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Forces and Newton’s Laws

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Force A force is what we call a push, or a pull, or any action that has the ability to change motion. There are two units of force that are commonly used: pounds and newtons. 1 lb = 4.448 newtons

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Forces (2) The motion of an object depends on the total of all forces acting on the object. This is called net force. Negative forces are used for one direction and positive forces for the other direction.

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Balanced and Unbalanced Forces When forces are balanced or equal, there is no motion. When forces are unbalanced or unequal, there is motion.

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Newton’s First Law of Motion An object at rest will remain at rest, unless acted on by an unbalanced force. An object in motion will continue with constant speed and direction, unless acted on by an unbalanced force. The law is also known as the law of inertia. Inertia is the property of an object to resist changing its state of motion.

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Newton’s Second Law of Motion The unbalanced force acting on an object equals the object’s mass multiplied by its acceleration. Force = mass x acceleration F = ma If you throw a softball and a baseball as hard as you can, why don’t they have the same speed?

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Friction Friction is the force that opposes the sliding motion of two surfaces that are touching each other. The force that slows the skateboard and brings it to a stop is friction.

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Air Resistance When an object falls toward Earth, it is pulled downward by the force of gravity. However, a friction-like force called air resistance opposes the motion of objects that move through the air.

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Newton’s Third Law of Motion Whenever one object exerts a force on another, the second object exerts an equal and opposite force on the first object. For every action, there is an equal, but opposite reaction (not balanced). A swimmer “acts” on the water, the “reaction” of the water pushes the swimmer forward.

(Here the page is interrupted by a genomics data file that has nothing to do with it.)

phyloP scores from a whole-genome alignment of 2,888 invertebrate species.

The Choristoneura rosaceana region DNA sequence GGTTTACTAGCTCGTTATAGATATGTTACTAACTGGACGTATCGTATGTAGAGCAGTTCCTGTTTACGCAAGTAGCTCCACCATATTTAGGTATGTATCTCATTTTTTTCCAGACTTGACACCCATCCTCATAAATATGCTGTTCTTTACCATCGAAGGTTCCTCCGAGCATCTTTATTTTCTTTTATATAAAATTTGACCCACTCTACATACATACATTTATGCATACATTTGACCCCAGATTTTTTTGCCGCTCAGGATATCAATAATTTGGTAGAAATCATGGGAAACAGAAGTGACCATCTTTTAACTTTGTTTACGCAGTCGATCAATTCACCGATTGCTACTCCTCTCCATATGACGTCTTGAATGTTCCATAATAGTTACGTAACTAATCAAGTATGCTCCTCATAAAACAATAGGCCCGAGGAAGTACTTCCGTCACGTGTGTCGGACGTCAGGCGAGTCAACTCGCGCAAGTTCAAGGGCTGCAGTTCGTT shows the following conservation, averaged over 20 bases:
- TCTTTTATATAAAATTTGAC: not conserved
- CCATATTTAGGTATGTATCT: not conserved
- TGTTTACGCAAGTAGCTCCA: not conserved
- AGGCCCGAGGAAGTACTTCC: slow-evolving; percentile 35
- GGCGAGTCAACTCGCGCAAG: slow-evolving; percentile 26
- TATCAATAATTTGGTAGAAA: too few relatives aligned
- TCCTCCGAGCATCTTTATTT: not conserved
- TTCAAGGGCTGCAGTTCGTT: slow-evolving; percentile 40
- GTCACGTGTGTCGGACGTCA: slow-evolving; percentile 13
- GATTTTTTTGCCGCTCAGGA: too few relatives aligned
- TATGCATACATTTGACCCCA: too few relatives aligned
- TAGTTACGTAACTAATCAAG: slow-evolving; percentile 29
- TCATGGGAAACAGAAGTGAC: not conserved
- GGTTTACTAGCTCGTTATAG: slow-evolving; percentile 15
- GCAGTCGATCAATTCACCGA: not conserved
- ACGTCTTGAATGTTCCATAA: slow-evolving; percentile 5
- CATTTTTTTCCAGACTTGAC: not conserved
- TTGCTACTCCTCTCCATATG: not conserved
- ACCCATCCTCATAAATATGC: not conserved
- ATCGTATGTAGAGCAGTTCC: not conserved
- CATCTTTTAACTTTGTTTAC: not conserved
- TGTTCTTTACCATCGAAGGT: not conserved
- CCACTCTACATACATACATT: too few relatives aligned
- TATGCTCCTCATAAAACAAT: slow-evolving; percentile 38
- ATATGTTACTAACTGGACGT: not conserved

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Momentum A moving object has a property called momentum that is related to how much force is needed to change its motion. The momentum of an object is the product of its mass and velocity.

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Newton’s 2 nd Law Problems -Add to the back of your practice sheet If a 70 kg swimmer pushes off a pool wall with a force of 250 N, at what rate will the swimmer accelerate from the wall? A dancer lifts his partner above his head with an acceleration of 2.5 m/s 2. The dancer exerts a force of 200 N. What is the mass of the partner? What is the mass of the partner in the problem above in pounds (2.2 lb = 1 kg)?

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Gravity Gravity is an attractive force between any two objects that depends on the masses of the objects and the distance between them.

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Weight The gravitational force exerted on an object is called the object’s weight. Because the weight of an object on Earth is equal to the force of Earth’s gravity on the object, weight can be calculated from this equation:

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Weight and Mass Weight and mass are not the same. Weight is a force and mass is a measure of the amount of matter an object contains.

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Floating in Space When you stand on a scale you are at rest and the net force on you is zero. The scale supports you and balances your weight by exerting an upward force.

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Floating in Space (2) If you and the scale were in free fall, then you no longer would push down on the scale at all. The scale dial would say you have zero weight, even though the force of gravity on you hasn’t changed.

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Floating in Space (3) Everything in the orbiting space shuttle is falling around Earth at the same rate, in the same way you and the scale were falling in the elevator. Objects in the shuttle seem to be floating because they are all falling with the same acceleration.

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Projectile Motion If you’ve tossed a ball to someone, you’ve probably noticed that thrown objects don’t always travel in straight lines. They curve downward. Earth’s gravity causes projectiles to follow a curved path.

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Centripetal Force The net force exerted toward the center of a curved path is called a centripetal force.

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Centripetal Force (2) When a car rounds a curve on a highway, centripetal force must be acting on the car to keep it moving in a curved path. This centripetal force is the frictional force, or the traction, between the tires and the road surface.

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